• 5.3 HIT Functions for Care Coordination
      • 5.4 Current Efforts in Informatics and Coordination at the Point of Need
      • 5.5 Opportunities for Oncology Informatics at the Point of Need
      • List of Acronyms and Abbreviations
      • References

    Part II: Support Across the Continuum

    • Chapter 6. Prevention, Information Technology, and Cancer
      • Abstract
      • 6.1 Overview
      • 6.2 Key Behaviors of Interest for the Prevention of Cancer
      • 6.3 Current Use of Information Technology for Cancer Prevention
      • 6.4 Electronic Health Records
      • 6.5 Mobile, Web, and Wearable Applications
      • 6.6 Summary and Future Directions
      • List of Acronyms and Abbreviations
      • Acknowledgments
      • References
    • Chapter 7. Early Detection in the Age of Information Technology
      • Abstract
      • 7.1 Introduction
      • 7.2 Epidemiology
      • 7.3 Early Detection
      • 7.4 The Process of Care
      • 7.5 The Challenge of Early Detection
      • 7.6 Communication Challenges
      • 7.7 Evidence-Based Solutions
      • 7.8 Challenges with Using IT
      • 7.9 Overcoming Disparities
      • 7.10 Looking to the Future
      • List of Acronyms and Abbreviations
      • Acknowledgments
      • References
    • Chapter 8. Informatics Support Across the Cancer Continuum: Treatment
      • Abstract
      • 8.1 Overview
      • 8.2 Data Aggregation
      • 8.3 Data Optimization
      • 8.4 Patient Insights to Optimize Care
      • 8.5 Genomics in the Care Continuum
      • 8.6 The Tooling Required
      • 8.7 Novel Organizational Approaches
      • 8.8 Summary
      • List of Acronyms and Abbreviations
      • References
    • Chapter 9. Survivorship
      • Abstract
      • 9.1 Cancer Survivorship
      • 9.2 Challenges in Survivorship
      • 9.3 Opportunities for Informatics-Based Solutions
      • 9.4 Envisioning a Future State
      • 9.5 Conclusions
      • List of Acronyms and Abbreviations
      • References
    • Chapter 10. Advanced Cancer: Palliative, End of Life, and Bereavement Care
      • Abstract
      • 10.1 Introduction
      • 10.2 Opportunities for eHealth to Address Needs in Advanced Cancer Care
      • 10.3 A Case Example: CHESS—The Comprehensive Health Enhancement Support System
      • 10.4 Future Directions for Research
      • 10.5 Future Directions for Development and Implementation
      • 10.6 Conclusion
      • List of Acronyms and Abbreviations
      • Acknowledgments
      • References

    Part III: Science of Oncology Informatics

    • Chapter 11. Data Visualization Tools for Investigating Health Services Utilization Among Cancer Patients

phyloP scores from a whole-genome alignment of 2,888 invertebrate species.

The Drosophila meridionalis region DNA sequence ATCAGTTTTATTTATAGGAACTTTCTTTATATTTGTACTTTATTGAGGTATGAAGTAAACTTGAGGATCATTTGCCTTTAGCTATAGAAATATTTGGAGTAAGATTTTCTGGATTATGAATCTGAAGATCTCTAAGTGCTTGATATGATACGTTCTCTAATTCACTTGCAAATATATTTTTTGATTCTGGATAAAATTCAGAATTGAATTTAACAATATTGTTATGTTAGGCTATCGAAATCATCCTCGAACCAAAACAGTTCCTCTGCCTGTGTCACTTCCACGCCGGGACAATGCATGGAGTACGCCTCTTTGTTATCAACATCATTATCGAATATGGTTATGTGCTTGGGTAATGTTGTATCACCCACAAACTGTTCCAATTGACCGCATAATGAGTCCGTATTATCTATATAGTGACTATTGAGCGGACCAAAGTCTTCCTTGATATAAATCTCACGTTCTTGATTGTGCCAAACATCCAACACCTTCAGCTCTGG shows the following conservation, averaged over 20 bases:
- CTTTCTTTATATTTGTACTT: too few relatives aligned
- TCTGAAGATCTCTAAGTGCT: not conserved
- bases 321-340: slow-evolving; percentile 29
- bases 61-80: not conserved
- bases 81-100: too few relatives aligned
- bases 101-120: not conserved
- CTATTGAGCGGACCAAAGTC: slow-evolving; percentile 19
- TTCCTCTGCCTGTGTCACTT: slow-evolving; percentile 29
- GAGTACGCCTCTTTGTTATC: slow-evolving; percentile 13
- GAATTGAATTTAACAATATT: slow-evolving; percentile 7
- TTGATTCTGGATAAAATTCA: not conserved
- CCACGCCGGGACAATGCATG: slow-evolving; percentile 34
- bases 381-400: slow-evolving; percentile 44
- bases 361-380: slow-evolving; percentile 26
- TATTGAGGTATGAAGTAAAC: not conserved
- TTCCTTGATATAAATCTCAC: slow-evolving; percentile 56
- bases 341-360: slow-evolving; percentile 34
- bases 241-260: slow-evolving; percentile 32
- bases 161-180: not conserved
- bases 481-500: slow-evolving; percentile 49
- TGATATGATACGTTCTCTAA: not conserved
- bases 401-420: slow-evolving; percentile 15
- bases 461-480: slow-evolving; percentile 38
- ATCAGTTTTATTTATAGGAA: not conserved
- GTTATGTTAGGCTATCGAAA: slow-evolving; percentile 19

• Abstract
      • 11.1 Introduction
      • 11.2 Methods and Data Visualization Tools
      • 11.3 Applications of Data Visualization in the Cancer Setting
      • 11.4 Case Studies
      • 11.5 Conclusion
      • List of Acronyms and Abbreviations
      • References
    • Chapter 12. Oncology Informatics: Behavioral and Psychological Sciences
      • Abstract
      • 12.1 Introduction
      • 12.2 Role of Behavioral/Psychological Science in Advancing Informatics
      • 12.3 Definition and Role of Behavioral Informatics
      • 12.4 Applications of Behavioral Informatics Resources and Tools in Cancer Care
      • 12.5 Conclusions
      • List of Acronyms and Abbreviations
      • References
    • Chapter 13. Communication Science: Connecting Systems for Health
      • Abstract
      • 13.1 The Communication Revolution
      • 13.2 Using Communication Science to Improve Quality of Cancer Care
      • 13.3 A Functional Approach to Patient-Centered Communication
      • 13.4 Conclusion
      • List of Acronyms and Abbreviations
      • References
    • Chapter 14. Cancer Surveillance Informatics
      • Abstract
      • 14.1 Background on Cancer Surveillance
      • 14.2 Current Status and Opportunities for Informatics in Cancer Surveillance: NLP, Automation, and Linkages
      • 14.3 New Areas for Cancer Surveillance Supported Through Informatics
      • 14.4 Conclusion
      • List of Acronyms and Abbreviations
      • Acknowledgments
      • References
    • Chapter 15. Extended Vision for Oncology: A Perceptual Science Perspective on Data Visualization and Medical Imaging
      • Abstract
      • 15.1 Introduction
      • 15.2 How Vision Works (and How It Can Fail)
      • 15.3 Visualization and Data Exploration
      • 15.4 Example 1: Human Number Perception and Quantitative Data
      • 15.5 Example 2: Visual Attention and Medical Images
      • 15.6 Frontiers of Perceptual Science and Oncology Informatics
      • 15.7 Conclusions
      • List of Acronyms and Abbreviations
      • References

    Part IV: Accelerating Progress

    • Chapter 16. Crowdsourcing Advancements in Health Care Research: Applications for Cancer Treatment Discoveries
      • Abstract
      • 16.1 Introduction
      • 16.2 The Crowdsourcing Concept
      • 16.3 Crowdsourcing in Health Care
      • 16.4 Methodological and Ethical Issues in Crowdsourcing
      • 16.5 The Future of Crowdsourcing
      • 16.6 Conclusion
      • List of Acronyms and Abbreviations
      • Acknowledgments
      • References
    • Chapter 17. Patient-Centered Approaches to Improving Clinical Trials for Cancer
      • Abstract
      • 17.1 While Trials Are Important, Trial Participation Rates Are Dismal
      • 17.2 Barriers to Trial Participation
      • 17.3 Patients Searching for Trials Online
      • 17.4 Current Use of the Internet and Online Cancer Communities
      • 17.5 How the Internet Shaped Online Cancer Communities, and Vice Versa
      • 17.6 What Do Patients Talk About in Online Cancer Communities?
      • 17.7 Impact of Online Patient Communities